Hocker Design Group creates a textural private garden


This landscape design is an example of harmonious relationships between structure and site. The project emphasizes a desire by the client to master plan the site to enhance the landscape surrounding the existing house and incorporate a new studio, sited for long vistas to the adjacent pond. The holistic approach allowed the design to focus on lush flora to create a unique inner-city panorama. The contemporary buildings and garden relate to one another gently through the careful manipulation of architectural elements that are intentionally eroded by the introduction of lush plant material. The resulting patina created along the hardscape elements ties hard to soft, architecture to garden through subtle, ethereal connections.


The existing native trees and vegetation were catalogued and used as a starting point for intensive planting. Strong seasonal interest keeps the garden colorful and full of visual interest year round. Much of the garden design originated from studying the views from inside the house with selective use of plant material for screening. The reforestation of the site came through the careful siting of new native overstory and understory trees, and masses of woodland plantings that subtly screen the home from the street and adjacent neighboring properties. A clear overstory and understory help to ground the house while providing a sense of privacy. A continually evolving view into nature is create.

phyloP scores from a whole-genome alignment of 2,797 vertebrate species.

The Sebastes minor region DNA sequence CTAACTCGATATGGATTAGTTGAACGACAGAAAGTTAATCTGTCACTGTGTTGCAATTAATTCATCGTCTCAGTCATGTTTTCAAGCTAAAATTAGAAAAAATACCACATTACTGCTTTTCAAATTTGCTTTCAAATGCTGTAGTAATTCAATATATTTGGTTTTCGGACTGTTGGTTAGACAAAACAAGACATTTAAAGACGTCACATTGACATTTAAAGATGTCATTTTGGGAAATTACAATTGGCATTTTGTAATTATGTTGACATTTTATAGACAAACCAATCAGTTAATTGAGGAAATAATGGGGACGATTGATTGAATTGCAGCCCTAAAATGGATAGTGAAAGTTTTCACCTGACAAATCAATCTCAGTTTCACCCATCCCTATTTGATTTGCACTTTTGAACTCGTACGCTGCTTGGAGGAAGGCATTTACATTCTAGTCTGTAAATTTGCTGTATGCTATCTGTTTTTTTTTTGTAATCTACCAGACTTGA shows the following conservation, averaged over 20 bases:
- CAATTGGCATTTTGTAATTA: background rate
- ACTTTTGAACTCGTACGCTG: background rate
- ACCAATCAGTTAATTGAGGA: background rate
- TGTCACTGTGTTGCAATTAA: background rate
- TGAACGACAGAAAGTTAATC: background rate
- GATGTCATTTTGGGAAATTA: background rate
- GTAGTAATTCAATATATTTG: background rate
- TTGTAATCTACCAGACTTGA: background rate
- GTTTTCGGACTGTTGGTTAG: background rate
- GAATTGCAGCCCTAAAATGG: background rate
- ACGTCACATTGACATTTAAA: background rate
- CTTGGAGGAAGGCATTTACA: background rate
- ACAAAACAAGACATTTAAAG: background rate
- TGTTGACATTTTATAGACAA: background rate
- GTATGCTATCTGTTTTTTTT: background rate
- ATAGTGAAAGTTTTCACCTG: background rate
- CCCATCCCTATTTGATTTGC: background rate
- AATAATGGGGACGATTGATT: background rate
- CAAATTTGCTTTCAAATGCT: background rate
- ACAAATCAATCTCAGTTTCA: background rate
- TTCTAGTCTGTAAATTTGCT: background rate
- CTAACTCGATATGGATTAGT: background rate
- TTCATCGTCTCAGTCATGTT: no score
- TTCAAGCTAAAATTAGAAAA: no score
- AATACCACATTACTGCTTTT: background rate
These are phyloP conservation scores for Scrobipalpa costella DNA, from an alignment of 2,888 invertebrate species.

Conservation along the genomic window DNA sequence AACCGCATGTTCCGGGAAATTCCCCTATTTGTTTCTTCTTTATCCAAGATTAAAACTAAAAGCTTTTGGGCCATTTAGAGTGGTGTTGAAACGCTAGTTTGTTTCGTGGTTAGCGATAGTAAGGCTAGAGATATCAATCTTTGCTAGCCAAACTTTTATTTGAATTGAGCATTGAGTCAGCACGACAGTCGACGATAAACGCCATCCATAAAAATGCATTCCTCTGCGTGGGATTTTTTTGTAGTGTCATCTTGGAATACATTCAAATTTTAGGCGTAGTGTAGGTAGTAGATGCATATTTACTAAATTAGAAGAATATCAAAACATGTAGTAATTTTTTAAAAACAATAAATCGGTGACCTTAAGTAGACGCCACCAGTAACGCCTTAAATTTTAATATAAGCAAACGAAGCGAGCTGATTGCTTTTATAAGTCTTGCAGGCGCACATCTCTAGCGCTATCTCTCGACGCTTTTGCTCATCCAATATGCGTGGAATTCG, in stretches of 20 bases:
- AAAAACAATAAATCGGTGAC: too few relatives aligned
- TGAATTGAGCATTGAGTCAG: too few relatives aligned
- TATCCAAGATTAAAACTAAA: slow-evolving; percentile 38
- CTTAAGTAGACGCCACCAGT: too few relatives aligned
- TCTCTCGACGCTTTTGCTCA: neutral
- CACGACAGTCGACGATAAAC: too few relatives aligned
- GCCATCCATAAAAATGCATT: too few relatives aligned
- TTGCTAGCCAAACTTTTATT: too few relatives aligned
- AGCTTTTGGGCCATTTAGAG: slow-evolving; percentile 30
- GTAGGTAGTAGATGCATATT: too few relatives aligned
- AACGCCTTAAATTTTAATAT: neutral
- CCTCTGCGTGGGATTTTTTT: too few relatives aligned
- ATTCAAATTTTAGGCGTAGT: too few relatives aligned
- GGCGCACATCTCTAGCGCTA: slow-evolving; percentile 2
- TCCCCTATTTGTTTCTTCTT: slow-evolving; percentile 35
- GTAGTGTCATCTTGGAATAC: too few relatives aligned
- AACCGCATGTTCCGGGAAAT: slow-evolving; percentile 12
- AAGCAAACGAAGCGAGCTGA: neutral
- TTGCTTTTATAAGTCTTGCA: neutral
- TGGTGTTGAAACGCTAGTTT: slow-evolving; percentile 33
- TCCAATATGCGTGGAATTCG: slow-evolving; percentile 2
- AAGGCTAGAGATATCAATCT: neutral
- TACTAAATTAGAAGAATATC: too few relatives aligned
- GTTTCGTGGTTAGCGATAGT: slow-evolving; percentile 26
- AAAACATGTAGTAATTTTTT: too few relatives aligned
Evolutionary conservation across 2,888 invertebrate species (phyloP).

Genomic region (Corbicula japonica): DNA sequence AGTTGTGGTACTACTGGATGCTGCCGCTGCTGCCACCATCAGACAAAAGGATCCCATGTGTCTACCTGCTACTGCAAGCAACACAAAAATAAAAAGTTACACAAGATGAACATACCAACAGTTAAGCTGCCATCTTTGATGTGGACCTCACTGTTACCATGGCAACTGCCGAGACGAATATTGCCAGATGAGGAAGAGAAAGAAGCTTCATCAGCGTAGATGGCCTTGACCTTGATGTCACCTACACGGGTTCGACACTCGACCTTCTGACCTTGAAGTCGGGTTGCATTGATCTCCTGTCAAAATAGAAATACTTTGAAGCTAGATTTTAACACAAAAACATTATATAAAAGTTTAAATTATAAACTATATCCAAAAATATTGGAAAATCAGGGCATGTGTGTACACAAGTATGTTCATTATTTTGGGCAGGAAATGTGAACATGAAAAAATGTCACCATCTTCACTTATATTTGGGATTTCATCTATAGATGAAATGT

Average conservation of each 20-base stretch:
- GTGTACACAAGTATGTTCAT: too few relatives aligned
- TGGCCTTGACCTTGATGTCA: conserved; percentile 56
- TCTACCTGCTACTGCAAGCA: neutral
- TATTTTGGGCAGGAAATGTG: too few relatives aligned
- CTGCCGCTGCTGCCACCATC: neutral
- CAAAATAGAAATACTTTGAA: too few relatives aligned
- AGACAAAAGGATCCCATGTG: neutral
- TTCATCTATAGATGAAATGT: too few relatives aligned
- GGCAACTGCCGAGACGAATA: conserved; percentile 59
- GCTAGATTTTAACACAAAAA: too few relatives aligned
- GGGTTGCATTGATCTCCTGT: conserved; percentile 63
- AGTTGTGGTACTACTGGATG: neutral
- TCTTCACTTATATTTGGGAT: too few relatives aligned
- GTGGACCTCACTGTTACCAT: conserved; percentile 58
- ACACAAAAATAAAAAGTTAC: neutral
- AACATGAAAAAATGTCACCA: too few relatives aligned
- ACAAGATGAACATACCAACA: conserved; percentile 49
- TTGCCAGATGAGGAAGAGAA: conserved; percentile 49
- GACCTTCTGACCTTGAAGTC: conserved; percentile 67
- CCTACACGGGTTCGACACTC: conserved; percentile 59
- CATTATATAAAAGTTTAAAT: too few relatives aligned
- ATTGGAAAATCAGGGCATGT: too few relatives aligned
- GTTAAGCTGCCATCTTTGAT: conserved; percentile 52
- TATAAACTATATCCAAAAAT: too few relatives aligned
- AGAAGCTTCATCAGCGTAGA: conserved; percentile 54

Seamless transitions between the interior and exterior of the studio were extremely important. Steep topography between the studio and the pond created an opportunity for a woodland, plant-filled procession. Large cut bluestone blocks become connectors throughout the site and provide transition between spaces. The ribbon of steps journey down the terrain toward the pond, interrupted by a boardwalk system. Inspired by traditional Japanese paths, the boardwalk system zigs and zags across the site. The elevated walks consist of heavy wood timbers spanning galvanized steel footings. The timbers will continue to weather to a beautiful silver gray, creating subtle contrasting lines in the garden.



A minimal plant palette creates mass plantings used for large textural impact and privacy screening. Monoculture blocks of planting cradle the stone steps as they descend the slope, while an adjacent area of unmown zoysia lawn accentuates the original runnel system that carries rainwater from the home’s roof to the pond. Both types of plating aim to mitigating the rate of rainwater flow and prevent erosion as the water follows the slope to the watershed below.


An opportunity to create a small intimate terrace presented itself in an unused space at a naturally occurring point at the far edge of the property. The boardwalk ends at the timber-necked terrace floating on the steep grade above the pond. A small galvanized steel trellis comprises the space to create an implied ceiling, allowing for perceived shelter tucked into a more intimate space. The space is minimally furnished. The view is sited for gazing across the pond. A thoughtful design process was used throughout in order to detail every element with care.



Watershed | Dallas, Texas, USA

Design Firm | Hocker Design Group

Consultants | Max Levy Architect, Stephen Hardy Elite Homes, Habitats by B&D Inc., TLC

Image Credits | Adolfo Cantu-Villareal



About Damian Holmes 3313 Articles
Damian Holmes is the Founder and Editor of World Landscape Architecture (WLA). He is a registered landscape architect (AILA) working in international design practice in Australia. Damian founded WLA in 2007 to provide a website for landscape architects written by landscape architects. Connect on Linkedin at https://www.linkedin.com/in/damianholmes/